By Andrés González and Richard Martin
BARCELONA (Reuters) - A manhunt was underway for the driver of a van that mowed through crowds of tourists on Barcelona's most famous avenue on Thursday, killing at least 13 people in an attack that was claimed by Islamic State.
Authorities said the death toll could rise, with more than 100 people injured, some seriously.
Police said they arrested two men, a Moroccan and a man from Spain's north African enclave of Melilla, though neither was the driver. Witnesses said the driver fled on foot.
It was still not clear how many attackers had been involved.
Hours beforehand, one person was killed in an explosion in a house about 100 km (62 miles) southwest of Barcelona, in an incident linked to the attack, police added. Residents of the house were preparing explosives, a Catalan police source said.
In another incident, police shot dead a man who had driven a car into a police checkpoint in Barcelona, though they had no evidence he was connected with the van attack.
Witnesses said the white van zigzagged at high speed down Las Ramblas, a busy avenue thronged with tourists, ramming pedestrians and cyclists, sending some hurtling through the air and leaving bodies strewn across the ground.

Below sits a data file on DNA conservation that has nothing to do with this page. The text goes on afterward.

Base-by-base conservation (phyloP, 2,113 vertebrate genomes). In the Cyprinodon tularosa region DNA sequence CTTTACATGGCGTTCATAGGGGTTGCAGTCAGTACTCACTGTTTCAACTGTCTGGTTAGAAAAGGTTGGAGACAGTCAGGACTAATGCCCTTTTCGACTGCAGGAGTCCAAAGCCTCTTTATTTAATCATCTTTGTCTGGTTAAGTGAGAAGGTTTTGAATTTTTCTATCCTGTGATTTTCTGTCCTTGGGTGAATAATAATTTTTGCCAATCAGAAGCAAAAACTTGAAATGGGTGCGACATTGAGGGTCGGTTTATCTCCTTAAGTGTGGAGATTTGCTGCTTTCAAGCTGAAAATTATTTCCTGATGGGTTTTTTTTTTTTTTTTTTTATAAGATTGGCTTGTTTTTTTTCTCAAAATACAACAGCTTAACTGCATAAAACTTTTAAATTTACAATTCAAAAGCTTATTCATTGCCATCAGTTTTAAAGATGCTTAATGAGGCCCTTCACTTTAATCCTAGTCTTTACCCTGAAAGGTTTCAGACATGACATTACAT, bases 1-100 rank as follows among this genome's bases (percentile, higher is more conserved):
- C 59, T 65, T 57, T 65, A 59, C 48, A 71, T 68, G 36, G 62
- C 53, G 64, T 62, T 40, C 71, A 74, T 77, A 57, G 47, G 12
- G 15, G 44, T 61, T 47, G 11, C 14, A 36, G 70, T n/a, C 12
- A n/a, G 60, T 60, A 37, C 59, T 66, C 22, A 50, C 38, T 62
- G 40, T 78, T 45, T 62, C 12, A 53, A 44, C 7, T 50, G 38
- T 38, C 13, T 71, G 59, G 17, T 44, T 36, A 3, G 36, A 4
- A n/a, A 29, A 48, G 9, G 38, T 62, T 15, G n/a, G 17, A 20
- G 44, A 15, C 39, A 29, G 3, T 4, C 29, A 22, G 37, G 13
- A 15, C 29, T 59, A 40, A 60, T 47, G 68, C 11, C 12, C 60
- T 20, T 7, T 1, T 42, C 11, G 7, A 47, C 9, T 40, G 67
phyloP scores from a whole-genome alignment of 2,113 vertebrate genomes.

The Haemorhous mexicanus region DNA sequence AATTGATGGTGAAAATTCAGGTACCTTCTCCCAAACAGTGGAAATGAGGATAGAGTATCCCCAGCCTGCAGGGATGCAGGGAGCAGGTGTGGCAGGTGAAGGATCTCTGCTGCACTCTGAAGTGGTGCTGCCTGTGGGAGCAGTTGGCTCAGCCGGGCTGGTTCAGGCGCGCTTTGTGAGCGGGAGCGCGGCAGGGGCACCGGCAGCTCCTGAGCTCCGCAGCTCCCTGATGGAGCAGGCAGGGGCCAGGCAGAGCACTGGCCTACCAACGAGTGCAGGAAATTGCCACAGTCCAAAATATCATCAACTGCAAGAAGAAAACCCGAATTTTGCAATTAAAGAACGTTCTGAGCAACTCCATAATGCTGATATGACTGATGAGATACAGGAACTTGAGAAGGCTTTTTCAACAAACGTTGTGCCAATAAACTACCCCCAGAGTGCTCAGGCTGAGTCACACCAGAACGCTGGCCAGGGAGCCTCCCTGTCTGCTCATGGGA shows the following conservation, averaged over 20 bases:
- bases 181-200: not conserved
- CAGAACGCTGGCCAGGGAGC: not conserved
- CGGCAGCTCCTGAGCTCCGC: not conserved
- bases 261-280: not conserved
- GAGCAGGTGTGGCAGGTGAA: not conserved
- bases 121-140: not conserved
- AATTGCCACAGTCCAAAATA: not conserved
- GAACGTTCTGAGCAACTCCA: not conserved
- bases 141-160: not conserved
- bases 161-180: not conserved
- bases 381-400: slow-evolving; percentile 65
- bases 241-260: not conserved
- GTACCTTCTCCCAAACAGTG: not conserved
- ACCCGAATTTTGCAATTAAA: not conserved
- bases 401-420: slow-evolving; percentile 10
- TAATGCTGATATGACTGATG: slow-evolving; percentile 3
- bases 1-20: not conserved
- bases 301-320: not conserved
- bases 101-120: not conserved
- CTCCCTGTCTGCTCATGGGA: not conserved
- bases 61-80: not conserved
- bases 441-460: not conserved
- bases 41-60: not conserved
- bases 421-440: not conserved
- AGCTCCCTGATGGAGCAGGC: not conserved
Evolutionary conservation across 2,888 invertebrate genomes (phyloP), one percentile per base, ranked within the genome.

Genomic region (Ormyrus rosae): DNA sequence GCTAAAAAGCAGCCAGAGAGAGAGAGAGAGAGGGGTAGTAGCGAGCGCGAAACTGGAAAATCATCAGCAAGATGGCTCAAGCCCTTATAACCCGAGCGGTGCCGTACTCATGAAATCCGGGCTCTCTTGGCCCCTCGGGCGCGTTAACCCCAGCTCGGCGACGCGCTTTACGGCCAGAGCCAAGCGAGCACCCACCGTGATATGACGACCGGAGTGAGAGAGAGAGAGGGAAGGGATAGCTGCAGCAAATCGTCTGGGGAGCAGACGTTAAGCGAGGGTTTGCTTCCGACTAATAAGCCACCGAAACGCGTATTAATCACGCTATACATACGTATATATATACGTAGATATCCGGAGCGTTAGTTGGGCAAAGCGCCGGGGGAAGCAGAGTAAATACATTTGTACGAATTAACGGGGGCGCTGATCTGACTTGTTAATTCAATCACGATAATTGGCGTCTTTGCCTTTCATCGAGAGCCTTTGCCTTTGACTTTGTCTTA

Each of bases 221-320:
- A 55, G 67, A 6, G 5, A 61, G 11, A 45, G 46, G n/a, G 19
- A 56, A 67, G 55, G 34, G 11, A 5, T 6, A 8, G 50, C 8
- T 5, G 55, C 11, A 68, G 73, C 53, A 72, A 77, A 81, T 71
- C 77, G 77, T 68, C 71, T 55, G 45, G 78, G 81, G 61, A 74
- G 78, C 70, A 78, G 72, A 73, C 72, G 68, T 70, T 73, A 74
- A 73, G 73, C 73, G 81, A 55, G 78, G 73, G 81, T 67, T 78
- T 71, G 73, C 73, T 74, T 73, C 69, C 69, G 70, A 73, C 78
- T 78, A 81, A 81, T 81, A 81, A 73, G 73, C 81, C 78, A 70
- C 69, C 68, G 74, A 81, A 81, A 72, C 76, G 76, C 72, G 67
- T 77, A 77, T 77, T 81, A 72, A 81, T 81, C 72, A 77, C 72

Islamic State's Amaq news agency said: "The perpetrators of the Barcelona attack are soldiers of the Islamic State and carried out the operation in response to calls for targeting coalition states" - a reference to a U.S.-led coalition against the Sunni militant group.
Spain has several hundred soldiers in Iraq providing training to local forces in the fight against Islamic State, but they are not involved in ground operations.
The Islamic State claim could not immediately be verified.
If the involvement of Islamist militants is confirmed, it would be the latest in a string of attacks in the past 13 months in which they have used vehicles to bring carnage to the streets of European cities.
That modus operandi - crude, deadly and very hard to prevent - has killed well over 100 people in Nice, Berlin, London and Stockholm.
British tourist Keith Welling, who arrived in Barcelona on Wednesday with his wife and 9-year-old daughter, said they saw the van drive past them down the avenue and took refuge in a restaurant when panic broke out and the crowd started running.
"People were shouting and we heard a bang and someone cried that it was a gunshot ... Me and my family ran into the restaurant along with around 40 other people.
"At first people were going crazy in there, lots of people crying, including a little girl around three years old."
It was the deadliest attack in Spain since March 2004, when Islamist militants placed bombs on commuter trains in Madrid, killing 191 people and wounding more than 1,800.
Spanish Prime Minister Mariano Rajoy announced three days of official mourning for what he called a "jihadist attack".
"Today the fight against terrorism is the principal priority for free and open societies like ours. It is a global threat and the response has to be global," he told a news conference in Barcelona.